Reframing Sleeping Beauty: An Interview With ‘Briar’ Writer, Christopher Cantwell

by Rachel Bellwoar

“Someday My Prince Will Come,” is a song from Disney’s Snow White, not Sleeping Beauty, but man, if those lyrics don’t sting while reading the first issue of writer, Christopher Cantwell, and artist, Germán García‘s, new series, Briar. A reinterpretation of Sleeping Beauty (with colors by Matheus Lopes and letters by AndWorld Design), Briar imagines what life would’ve been like for Briar if, instead of joining her in sleep, the kingdom had gone on living without her, leaving Briar to wake-up to a world very different from her own. While there’s still a prince, his arrival isn’t cause for celebration, as Cantwell explains more below in a new, email interview.

Variant Cover C: Mirka Andolfo

Rachel Bellwoar: As we learn from the first page of Briar #1, Briar Rose wasn’t originally meant to narrate her own story (RIP narrator). How would you differentiate Briar Rose’s speaking voice from her voice as narrator?

Christopher Cantwell: In terms of Briar’s “narrator” dying, that’s more a metaphor to say that Briar must now tell her OWN story for the first time in her life. She can’t rest on any “fairy tale” laurels or comforts, to just have her life be determined by destiny. Briar is totally on her own now. The pages have fallen out of the storybook and the ink has run dry. I wanted to explode the idea of the Chosen One, and the Special Individual. Briar is now just some scared teenager with nothing to her name in a very dangerous world. She has to forge her own path. No one is going to save her or give her anything except herself. I think in terms of her voice differentiating, early on, she still talks to characters as this guarded royal princess… which sounds absurd when the reader is looking at the reality she’s now in. Her internal voice over is much more vulnerable. You see a real cynicism and fear and self-judgment in her V.O. Those voices will begin to unify as the story progresses. What’s important about the voice-over is that it’s looking back from a later point in the story. That is revealed later in the issues.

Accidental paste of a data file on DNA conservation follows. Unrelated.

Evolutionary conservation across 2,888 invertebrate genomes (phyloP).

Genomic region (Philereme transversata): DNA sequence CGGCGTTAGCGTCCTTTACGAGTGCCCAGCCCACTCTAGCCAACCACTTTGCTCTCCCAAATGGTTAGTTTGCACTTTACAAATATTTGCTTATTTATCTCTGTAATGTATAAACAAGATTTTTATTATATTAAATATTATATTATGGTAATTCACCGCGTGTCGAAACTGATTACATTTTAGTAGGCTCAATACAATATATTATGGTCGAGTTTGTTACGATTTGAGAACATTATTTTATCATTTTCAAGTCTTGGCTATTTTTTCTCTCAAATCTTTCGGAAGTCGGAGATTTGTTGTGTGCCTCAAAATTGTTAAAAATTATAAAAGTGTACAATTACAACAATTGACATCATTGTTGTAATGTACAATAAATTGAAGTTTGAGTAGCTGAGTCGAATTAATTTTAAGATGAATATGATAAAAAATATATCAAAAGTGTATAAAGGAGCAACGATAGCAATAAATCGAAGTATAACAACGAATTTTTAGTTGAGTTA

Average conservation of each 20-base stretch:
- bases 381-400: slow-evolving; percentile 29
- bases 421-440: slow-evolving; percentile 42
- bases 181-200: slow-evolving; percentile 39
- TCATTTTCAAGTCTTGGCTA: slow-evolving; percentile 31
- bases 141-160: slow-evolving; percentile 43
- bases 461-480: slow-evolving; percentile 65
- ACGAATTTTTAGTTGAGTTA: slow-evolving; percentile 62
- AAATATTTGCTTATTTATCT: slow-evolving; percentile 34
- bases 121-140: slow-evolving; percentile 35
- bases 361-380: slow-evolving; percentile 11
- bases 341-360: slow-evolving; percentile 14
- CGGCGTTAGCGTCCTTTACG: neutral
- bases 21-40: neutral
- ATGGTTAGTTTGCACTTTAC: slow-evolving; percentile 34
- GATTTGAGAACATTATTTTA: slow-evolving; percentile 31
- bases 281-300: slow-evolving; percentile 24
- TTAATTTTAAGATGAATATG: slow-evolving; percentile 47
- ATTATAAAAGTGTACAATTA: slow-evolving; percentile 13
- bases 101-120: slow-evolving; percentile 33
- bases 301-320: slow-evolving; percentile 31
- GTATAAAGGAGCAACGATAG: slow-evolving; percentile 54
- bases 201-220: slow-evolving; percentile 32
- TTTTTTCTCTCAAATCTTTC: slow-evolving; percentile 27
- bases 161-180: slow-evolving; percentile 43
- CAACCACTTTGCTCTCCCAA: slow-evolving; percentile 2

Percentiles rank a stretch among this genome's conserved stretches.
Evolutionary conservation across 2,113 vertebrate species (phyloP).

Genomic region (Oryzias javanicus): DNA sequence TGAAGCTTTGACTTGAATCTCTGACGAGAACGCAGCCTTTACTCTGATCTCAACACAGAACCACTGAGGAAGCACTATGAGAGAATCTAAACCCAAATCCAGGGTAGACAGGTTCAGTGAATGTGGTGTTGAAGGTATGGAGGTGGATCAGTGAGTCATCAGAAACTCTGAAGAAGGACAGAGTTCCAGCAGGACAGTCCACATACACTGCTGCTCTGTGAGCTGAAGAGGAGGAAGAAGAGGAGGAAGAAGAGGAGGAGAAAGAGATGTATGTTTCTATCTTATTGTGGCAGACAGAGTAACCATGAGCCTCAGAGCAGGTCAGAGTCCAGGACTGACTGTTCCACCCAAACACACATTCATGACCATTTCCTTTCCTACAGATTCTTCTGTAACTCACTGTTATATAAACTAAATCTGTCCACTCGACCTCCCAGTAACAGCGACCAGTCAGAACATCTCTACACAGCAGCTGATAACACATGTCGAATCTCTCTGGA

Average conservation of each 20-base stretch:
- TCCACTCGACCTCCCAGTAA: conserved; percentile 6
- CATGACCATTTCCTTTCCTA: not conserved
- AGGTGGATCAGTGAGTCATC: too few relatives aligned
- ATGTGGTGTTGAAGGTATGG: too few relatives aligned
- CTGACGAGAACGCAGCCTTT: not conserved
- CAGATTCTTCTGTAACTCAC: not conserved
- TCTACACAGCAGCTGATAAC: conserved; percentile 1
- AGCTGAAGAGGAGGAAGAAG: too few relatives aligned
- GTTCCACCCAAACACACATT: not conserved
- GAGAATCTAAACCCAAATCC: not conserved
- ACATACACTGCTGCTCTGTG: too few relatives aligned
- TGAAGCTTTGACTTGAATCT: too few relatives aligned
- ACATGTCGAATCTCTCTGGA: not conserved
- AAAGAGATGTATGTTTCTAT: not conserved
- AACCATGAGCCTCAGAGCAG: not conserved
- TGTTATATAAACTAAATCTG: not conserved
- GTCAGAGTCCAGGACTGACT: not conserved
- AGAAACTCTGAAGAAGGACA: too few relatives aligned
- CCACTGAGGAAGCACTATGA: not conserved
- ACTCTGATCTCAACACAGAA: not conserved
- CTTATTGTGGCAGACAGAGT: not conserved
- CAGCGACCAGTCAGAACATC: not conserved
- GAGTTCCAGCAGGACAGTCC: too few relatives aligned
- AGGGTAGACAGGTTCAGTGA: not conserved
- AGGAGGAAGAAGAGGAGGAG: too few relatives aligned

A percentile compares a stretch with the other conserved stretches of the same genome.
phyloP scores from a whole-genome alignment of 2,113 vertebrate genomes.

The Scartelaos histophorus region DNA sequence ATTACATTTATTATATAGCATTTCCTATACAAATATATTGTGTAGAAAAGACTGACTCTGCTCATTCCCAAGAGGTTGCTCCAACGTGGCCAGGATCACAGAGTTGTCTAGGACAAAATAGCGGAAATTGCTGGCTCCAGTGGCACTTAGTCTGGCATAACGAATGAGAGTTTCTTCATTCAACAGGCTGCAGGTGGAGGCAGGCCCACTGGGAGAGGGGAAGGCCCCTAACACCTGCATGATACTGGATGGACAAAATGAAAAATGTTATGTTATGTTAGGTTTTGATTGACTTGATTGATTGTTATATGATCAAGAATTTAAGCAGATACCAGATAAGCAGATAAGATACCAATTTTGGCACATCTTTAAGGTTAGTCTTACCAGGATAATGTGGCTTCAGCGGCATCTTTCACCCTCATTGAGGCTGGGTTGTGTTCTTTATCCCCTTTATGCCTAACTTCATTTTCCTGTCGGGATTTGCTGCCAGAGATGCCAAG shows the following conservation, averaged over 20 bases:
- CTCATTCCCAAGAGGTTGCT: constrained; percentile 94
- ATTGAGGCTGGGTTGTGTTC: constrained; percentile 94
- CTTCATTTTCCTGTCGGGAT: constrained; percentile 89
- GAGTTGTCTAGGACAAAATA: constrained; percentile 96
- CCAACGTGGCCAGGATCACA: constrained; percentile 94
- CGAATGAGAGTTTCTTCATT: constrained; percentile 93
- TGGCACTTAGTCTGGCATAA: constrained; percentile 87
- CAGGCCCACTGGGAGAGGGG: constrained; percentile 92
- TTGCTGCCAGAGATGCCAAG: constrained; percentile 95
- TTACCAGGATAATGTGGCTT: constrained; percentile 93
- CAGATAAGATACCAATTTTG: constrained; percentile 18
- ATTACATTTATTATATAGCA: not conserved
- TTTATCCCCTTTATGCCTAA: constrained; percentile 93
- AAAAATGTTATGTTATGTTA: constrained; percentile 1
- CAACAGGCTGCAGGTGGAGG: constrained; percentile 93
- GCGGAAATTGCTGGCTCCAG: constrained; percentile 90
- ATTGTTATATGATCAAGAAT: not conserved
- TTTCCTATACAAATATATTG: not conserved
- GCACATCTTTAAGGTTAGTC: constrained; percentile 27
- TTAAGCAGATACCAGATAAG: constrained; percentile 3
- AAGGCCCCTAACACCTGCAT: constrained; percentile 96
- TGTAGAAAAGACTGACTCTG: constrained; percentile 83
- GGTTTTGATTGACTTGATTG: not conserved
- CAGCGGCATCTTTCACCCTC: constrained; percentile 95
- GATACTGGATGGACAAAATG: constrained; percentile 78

Bellwoar: It’s not Briar Rose’s fault that she can’t wake herself up, but it does make her more dependent on the kindness of strangers than other princesses. In what ways (if any) did that play into how you decided to portray the prince in Briar?

Cantwell: The biggest and most brilliant story move comes in the form of the “prince charming” character arriving and marrying Briar, but choosing not to wake her up, because “it’s easier that way.” That is an idea German and I very much came to together in talking about the story at the beginning. The prince USES Briar. She’s a pawn with no agency in her original fairy tale, which is the way I wanted to reframe the Sleeping Beauty story we’re all familiar with. Then she’s just forgotten about. And she’s not really reliant on the kindness of strangers… the reason she’s woken up is much more complex and much of that plays out later in the story. And besides, a hundred years has passed, so at a certain point, what good does the kindness do her? And is it so kind to be woken up in such a nightmare world with nothing left? She definitely is angry at times about having to live in this awful existence when everything she knew is long gone. The prince who chose NOT to wake her up is named Rodion, and is a champion from the West. He’s in the book but only in flashback. His luck ran out decades before the story starts and some of that is explored. But his smug self-important and selfish legacy lives on in ways Briar will encounter in the present.